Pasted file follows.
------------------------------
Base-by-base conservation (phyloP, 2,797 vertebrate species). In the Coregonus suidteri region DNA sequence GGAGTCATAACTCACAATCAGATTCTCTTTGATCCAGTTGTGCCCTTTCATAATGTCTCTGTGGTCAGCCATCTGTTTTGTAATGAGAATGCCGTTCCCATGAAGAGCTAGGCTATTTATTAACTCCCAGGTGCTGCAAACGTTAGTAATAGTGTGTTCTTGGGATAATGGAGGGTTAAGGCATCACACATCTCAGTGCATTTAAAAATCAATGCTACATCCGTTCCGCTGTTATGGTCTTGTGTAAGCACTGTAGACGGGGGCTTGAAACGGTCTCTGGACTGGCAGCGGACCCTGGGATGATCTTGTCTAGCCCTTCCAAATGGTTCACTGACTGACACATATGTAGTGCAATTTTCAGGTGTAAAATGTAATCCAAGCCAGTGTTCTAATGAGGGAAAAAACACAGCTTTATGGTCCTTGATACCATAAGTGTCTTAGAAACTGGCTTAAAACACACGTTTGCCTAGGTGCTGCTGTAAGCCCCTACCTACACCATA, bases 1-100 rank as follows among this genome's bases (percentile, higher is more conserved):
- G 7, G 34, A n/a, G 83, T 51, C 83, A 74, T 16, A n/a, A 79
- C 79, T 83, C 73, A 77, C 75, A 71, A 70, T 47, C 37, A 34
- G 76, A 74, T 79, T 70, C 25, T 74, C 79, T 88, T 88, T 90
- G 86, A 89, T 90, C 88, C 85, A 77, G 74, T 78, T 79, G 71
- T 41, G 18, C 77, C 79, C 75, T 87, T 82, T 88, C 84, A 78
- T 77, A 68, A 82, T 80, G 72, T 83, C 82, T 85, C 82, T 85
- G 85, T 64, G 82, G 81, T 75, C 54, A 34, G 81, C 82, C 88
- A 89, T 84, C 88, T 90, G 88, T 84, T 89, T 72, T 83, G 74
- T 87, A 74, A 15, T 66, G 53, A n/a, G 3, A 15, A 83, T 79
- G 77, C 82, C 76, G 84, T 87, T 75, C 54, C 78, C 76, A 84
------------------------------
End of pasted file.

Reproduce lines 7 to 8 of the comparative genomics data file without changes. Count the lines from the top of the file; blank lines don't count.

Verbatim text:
- T 77, A 68, A 82, T 80, G 72, T 83, C 82, T 85, C 82, T 85
- G 85, T 64, G 82, G 81, T 75, C 54, A 34, G 81, C 82, C 88